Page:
And by the atoms of Einstein, I’m gonna give it to ya!
Along Came a Blackbird Showing What He Knows
I always knew crows were well above the average avian standards, but this is just insane.
Crows seem to be able to use causal reasoning to solve a problem, a feat previously undocumented in any other non-human animal, including chimps…
A choice morsel of food was placed in a horizontal Perspex tube, which also featured two round holes in the underside, with Perspex traps below.
For most of the tests, one of the holes was sealed, so the food could be dragged across it with a stick and out of the tube to be eaten. The other hole was left open, trapping the food if the crows moved it the wrong way.
Three of the crows solved the task consistently, even after the team modified the appearance of the equipment.
Birds smarter than primates. Sure didn’t see that one coming.
Click here for the Proceedings of the Royal Society report.
It’s Clearly the Planet Krypton
Some big brains over in Hawaii have discovered what could be a planet orbiting a star similar to the Sun. The star is 1RSX J160929.1-210524, but you just know none of his friends call him that. That’s the name he uses when he wants to know who’s selling his name to telemarketers.
Interestingly, even though scientists are convinced the object is about 5 million years old and has a mass of about eight times that of Jupiter, there is no way at this point to determine whether it is actually a planet or just another star waaaaaaaay in the distance. In order to know for sure, we need to track it across the sky over a long period of time.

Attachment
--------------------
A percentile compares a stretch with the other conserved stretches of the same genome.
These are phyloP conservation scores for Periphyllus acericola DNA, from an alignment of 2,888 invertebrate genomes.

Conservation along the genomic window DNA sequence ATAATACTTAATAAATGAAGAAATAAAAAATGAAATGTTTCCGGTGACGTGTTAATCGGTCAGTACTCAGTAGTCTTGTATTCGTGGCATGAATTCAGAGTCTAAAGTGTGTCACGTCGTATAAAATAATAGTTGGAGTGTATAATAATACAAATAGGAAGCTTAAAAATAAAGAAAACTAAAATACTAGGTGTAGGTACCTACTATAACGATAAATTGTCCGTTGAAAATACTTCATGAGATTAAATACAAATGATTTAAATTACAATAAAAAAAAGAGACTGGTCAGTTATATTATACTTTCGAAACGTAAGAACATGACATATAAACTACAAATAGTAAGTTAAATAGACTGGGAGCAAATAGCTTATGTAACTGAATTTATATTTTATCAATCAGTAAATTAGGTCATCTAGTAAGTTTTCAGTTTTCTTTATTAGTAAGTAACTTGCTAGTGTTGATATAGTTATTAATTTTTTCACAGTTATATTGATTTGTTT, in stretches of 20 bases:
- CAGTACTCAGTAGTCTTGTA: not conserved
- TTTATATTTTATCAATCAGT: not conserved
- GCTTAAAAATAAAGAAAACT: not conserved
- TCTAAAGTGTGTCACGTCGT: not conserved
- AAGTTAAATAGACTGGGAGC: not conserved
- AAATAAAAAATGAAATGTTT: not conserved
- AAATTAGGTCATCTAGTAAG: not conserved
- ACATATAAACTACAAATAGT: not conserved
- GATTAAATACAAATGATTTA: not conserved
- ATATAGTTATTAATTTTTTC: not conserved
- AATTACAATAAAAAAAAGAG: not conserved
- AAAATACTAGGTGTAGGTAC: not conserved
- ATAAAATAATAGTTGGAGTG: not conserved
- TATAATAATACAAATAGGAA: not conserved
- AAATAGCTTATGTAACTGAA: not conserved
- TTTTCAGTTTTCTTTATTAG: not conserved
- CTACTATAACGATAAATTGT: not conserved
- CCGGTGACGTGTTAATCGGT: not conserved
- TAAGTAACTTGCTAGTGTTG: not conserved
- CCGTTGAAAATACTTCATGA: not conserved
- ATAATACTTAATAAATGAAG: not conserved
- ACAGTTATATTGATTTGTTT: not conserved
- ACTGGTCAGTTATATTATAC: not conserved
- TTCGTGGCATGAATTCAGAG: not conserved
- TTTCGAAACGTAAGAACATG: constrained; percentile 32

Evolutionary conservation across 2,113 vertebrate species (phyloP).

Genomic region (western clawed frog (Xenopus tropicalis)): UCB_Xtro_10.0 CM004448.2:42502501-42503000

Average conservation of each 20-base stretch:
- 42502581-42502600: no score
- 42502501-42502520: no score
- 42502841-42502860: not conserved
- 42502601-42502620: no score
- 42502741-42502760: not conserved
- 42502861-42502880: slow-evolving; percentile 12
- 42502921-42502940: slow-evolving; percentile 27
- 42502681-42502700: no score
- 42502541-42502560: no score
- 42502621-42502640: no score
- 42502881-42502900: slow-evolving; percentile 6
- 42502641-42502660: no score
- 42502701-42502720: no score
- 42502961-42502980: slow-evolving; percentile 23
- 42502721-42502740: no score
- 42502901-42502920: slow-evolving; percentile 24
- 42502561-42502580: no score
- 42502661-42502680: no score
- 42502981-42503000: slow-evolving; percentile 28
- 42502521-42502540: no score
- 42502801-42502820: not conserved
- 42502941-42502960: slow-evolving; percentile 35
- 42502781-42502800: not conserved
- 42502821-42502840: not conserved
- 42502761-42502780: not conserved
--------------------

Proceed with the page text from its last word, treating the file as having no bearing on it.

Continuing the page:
Super-hip astronomer Phil Plait offers some fascinating insights than even a mathematically inept noob like me can understand:
The reason astronomers think this is a planet is because they took spectra… when you carefully examine the spectrum you can determine all sorts of things about the object emitting the light: how hot it is, what chemical composition it has, how old it is, even if it’s spinning!
The spectrum of the object matches that of an old, very low mass star. That might make you think it’s a star, but wait! The planet is young, and still hot. The light it gives off depends on its temperature, so a young low mass object, like a planet, can look just like a more massive object like a star. Since we know this object is young, we know it has a lower mass than its spectrum naively suggests…
But this is not confirmed! For example, it could be a low mass star that happens to be near the other star along our line-of-sight — in other words, it’s in the background. The best way to see if that’s true is to wait a year or two and take more images. If the object moves against the background stars along with the brighter star, then it must be physically associated with the star, and therefore it’s a planet.
For the record, Plait doesn’t think either scenario is likely, based solely on the available data. Go to his blog to find out why. It’s a great way to quickly add a few more bumps to your brain.
And now I must make a quick trip down the hall to expedite some decidedly less glamorous scientific processes.